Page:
Elizabeth Goudie

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Elizabeth Goudie née Blake (born April 20, 1902, Mud Lake, Labrador – d. June 10, 1982 Happy Valley, Labrador) was a Canadian writer. Her sole work, Woman of Labrador (ISBN 0-88778-116-0) was published in 1973.

Life[edit]

Elizabeth Goudie was born April 20, 1902, at Mud Lake, Labrador, the daughter of Sarah Michelin and Joseph Blake. At 18 she married Jim Goudie, a trapper, with whom she had nine children, one of whom, Joe, served as member of the House of Assembly for Naskaupi (1975–85) and held several portfolios in the administrations of Frank Moores and Brian Peckford.

In 1963 her husband died and Elizabeth began to reminisce about her life and decided to write it out, finishing on June 1971.

David Zimmerly, an anthropological researcher from Memorial University, stationed in Happy Valley, heard of Goudie's memoirs and went to talk to her. He volunteered to help her edit the memoirs for publication and spent much time during the next two years working with her. The book was finally published by Peter Martin Associates of Ottawa in July 1973.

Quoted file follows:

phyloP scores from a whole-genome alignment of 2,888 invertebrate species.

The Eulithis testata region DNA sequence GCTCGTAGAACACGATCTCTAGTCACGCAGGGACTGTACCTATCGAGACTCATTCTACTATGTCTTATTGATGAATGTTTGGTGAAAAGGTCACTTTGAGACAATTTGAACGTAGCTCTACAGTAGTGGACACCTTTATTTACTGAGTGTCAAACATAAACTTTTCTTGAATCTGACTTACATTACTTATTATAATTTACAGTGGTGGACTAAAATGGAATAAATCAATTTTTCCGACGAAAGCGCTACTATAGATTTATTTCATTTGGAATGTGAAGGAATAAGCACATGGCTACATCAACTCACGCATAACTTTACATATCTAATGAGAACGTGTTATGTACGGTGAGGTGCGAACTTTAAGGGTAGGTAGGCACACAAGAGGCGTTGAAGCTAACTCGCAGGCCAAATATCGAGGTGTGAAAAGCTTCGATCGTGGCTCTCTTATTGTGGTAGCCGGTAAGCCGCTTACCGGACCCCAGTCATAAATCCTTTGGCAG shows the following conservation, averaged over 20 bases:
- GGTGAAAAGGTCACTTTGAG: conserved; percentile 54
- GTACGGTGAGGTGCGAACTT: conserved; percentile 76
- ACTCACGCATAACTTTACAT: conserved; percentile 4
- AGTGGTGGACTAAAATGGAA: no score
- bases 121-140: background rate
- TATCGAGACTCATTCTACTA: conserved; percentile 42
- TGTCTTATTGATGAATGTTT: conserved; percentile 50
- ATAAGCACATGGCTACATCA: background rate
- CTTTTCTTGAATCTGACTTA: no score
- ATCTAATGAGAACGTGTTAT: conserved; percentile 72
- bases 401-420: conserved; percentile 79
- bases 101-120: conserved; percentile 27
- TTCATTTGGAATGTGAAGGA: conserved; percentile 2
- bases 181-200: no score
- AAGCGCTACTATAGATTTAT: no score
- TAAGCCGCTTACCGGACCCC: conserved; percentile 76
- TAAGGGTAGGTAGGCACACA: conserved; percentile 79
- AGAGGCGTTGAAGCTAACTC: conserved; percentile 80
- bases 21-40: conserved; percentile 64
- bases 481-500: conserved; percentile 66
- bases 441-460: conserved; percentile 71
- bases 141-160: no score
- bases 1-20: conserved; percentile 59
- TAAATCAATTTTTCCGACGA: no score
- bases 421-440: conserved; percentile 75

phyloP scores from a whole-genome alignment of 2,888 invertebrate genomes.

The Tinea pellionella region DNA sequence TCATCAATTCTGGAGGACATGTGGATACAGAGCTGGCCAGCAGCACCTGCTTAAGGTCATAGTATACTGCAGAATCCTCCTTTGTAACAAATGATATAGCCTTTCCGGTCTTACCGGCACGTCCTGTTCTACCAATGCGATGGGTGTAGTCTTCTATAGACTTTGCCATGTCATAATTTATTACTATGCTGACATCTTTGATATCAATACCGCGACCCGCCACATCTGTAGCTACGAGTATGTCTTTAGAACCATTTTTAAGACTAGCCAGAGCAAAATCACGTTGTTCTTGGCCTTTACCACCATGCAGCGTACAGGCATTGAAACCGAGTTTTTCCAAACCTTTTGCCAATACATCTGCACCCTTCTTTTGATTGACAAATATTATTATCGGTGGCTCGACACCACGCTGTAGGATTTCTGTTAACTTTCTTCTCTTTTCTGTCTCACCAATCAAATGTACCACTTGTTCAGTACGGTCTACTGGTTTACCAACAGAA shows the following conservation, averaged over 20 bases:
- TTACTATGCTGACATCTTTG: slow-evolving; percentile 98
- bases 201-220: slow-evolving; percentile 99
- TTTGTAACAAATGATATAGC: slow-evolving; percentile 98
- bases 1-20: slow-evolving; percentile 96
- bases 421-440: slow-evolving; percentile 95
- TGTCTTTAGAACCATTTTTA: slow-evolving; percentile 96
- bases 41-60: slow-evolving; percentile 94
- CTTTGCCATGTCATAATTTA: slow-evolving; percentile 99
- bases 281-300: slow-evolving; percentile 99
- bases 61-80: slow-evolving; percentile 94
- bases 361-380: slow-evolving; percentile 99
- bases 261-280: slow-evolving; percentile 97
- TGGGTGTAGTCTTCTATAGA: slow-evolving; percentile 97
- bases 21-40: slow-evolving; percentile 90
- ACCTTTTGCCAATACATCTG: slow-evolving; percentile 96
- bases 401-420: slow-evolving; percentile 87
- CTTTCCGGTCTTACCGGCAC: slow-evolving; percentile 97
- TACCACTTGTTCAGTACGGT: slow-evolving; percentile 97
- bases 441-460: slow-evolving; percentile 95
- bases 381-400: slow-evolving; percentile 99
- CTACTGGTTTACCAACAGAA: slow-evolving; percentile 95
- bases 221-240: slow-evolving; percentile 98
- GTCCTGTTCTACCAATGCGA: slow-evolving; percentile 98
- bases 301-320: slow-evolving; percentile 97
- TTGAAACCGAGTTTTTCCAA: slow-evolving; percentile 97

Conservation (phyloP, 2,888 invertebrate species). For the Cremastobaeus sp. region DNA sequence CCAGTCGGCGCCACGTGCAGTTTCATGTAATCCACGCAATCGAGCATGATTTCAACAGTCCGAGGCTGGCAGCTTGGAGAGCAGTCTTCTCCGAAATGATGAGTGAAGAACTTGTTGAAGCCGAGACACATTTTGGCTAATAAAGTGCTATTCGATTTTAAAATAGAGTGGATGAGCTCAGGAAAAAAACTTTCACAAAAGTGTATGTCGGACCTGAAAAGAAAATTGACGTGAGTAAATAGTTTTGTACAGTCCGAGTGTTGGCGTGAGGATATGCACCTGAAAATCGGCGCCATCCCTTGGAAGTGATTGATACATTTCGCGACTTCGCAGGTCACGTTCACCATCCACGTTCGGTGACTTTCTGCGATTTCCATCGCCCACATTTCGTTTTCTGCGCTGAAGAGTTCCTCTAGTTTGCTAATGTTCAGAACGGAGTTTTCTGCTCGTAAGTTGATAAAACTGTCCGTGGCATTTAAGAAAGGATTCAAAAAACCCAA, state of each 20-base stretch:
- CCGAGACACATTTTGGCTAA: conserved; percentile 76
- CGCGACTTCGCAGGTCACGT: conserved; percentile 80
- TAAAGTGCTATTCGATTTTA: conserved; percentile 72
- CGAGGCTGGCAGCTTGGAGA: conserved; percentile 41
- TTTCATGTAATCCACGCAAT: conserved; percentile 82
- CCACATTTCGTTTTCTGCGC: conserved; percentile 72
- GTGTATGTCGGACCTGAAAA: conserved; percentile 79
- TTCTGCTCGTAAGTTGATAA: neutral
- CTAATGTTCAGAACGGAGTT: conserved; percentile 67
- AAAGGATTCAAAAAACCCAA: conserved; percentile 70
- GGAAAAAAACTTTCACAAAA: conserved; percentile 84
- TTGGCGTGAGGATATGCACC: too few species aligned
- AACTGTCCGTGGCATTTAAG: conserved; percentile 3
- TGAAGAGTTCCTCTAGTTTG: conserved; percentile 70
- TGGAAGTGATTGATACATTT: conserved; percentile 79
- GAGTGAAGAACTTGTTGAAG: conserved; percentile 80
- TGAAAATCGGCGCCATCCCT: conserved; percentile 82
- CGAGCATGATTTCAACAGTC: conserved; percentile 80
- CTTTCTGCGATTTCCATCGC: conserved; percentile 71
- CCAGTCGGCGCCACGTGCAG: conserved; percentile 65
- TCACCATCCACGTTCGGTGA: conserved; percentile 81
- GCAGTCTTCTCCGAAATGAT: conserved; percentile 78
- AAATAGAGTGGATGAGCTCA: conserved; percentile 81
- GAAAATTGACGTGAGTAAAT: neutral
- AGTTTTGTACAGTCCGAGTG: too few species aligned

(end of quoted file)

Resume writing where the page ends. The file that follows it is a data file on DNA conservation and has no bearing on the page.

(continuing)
The original manuscript is archived in the Newfoundland and Labrador Room of the library of Memorial University.[1]

Trivia[edit]

Goudie's great aunt, Lydia Campbell, wrote the book Sketches of Labrador Life. (ISBN 1-894294-27-0)

Honours[edit]

In 1975, in recognition of her life and work, she was awarded an honorary Doctor of Laws degree from Memorial University. In 1980 the provincial government building in Happy Valley-Goose Bay was named after her.[2]

A song Woman Of Labrador was written by Andy Vine in 2005.[3]

A play, "Woman of Labrador; The Elizabeth Goudie Story", starring Sherry Smith, was made from her book.[4]

References[edit]

  1. ^ Remembering Women of Labrador From the files of The Gazette August 25, 1994. text only version
  2. ^ Webcam view from building
  3. ^ Lyrics with midi
  4. ^ Sherry Smith (I) IMDb bio "Her one-woman show, Woman of Labrador; The Elizabeth Goudie Story, has been performed throughout Newfoundland and Labrador, Nova Scotia as well as Toronto."
  • Blake, Dale Women of Labrador: realigning North from the site(s) of metissage., Essays on Canadian Writing, (September 22, 1996).

External links[edit]